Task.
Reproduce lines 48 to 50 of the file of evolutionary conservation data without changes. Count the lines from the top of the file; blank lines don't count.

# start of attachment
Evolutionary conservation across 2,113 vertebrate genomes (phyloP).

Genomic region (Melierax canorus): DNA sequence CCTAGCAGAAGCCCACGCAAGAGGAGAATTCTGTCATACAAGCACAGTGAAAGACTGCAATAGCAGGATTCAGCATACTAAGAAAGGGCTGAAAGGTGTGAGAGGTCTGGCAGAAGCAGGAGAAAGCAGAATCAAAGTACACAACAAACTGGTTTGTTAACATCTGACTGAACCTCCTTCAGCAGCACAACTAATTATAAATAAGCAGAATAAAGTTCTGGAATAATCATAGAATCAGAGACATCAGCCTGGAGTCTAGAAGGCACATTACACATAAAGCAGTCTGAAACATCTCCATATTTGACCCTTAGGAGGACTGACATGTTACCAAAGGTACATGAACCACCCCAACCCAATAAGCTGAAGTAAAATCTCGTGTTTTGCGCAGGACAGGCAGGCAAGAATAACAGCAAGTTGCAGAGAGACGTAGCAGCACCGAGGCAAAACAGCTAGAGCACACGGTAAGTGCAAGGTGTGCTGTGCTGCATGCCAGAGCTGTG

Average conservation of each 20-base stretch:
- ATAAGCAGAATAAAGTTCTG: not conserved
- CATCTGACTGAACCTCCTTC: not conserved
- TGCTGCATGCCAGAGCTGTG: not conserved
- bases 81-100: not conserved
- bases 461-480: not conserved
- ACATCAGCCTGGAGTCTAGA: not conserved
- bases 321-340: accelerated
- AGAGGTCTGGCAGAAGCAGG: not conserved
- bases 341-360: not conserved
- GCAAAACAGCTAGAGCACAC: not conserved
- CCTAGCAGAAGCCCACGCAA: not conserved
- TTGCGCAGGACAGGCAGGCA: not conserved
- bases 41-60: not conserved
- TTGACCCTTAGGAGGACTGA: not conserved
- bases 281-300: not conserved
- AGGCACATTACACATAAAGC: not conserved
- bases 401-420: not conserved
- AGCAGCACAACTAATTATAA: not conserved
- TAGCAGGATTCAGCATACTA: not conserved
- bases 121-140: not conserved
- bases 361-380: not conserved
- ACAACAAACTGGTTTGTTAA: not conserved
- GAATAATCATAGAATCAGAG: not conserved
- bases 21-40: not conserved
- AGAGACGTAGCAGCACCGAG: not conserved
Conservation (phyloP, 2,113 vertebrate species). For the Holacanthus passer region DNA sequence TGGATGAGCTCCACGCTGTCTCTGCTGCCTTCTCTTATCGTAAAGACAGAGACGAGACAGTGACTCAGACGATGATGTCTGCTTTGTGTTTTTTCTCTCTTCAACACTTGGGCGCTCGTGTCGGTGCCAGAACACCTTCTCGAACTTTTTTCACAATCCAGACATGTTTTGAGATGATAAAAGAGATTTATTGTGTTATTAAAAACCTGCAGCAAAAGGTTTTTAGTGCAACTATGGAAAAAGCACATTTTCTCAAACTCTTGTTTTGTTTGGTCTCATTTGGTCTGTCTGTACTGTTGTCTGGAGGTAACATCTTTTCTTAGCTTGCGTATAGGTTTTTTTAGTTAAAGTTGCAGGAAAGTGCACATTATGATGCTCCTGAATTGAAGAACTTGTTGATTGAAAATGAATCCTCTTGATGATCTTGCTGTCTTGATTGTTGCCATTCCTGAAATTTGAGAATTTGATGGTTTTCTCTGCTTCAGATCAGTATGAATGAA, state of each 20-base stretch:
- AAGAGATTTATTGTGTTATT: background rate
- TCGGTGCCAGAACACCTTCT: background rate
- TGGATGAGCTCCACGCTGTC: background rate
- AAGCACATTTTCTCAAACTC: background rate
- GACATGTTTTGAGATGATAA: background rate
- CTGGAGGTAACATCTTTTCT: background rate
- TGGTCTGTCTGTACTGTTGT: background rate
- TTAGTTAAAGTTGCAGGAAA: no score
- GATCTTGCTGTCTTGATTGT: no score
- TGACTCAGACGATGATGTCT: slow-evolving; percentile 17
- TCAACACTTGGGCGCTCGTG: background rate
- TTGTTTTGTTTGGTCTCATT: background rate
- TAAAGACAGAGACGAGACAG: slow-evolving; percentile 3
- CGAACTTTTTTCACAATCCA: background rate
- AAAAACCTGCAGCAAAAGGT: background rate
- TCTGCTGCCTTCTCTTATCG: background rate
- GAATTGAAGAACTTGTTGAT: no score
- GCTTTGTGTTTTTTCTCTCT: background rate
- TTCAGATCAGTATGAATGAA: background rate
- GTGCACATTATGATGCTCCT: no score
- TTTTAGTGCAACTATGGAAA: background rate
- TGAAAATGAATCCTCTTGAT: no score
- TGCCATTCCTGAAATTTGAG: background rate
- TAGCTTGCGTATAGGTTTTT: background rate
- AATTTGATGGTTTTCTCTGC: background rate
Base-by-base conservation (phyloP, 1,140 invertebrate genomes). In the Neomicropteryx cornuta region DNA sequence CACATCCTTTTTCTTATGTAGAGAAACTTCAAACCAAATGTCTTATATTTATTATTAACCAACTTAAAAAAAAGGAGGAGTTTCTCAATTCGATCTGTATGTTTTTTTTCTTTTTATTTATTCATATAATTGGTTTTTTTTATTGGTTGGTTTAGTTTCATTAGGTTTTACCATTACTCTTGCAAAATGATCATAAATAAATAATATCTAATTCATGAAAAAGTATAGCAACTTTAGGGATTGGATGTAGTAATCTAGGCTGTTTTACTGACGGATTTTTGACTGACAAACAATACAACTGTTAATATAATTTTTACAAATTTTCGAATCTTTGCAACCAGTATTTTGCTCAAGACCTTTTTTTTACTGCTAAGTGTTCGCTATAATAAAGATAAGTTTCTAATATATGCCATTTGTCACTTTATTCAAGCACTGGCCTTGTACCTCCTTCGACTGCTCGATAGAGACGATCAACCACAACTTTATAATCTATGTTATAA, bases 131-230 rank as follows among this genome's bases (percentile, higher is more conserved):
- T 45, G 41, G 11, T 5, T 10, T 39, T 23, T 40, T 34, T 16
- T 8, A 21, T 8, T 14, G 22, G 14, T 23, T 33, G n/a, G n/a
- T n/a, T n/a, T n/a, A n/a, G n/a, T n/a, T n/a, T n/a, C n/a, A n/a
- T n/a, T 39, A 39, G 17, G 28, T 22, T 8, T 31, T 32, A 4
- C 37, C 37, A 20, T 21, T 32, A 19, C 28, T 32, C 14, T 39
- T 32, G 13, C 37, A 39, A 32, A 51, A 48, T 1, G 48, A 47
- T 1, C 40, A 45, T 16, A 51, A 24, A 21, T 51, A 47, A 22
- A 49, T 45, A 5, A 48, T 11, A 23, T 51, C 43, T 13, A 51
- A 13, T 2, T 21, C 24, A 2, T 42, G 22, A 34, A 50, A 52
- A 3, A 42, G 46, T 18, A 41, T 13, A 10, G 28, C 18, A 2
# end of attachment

- TTCAGATCAGTATGAATGAA: background rate
- GTGCACATTATGATGCTCCT: no score
- TTTTAGTGCAACTATGGAAA: background rate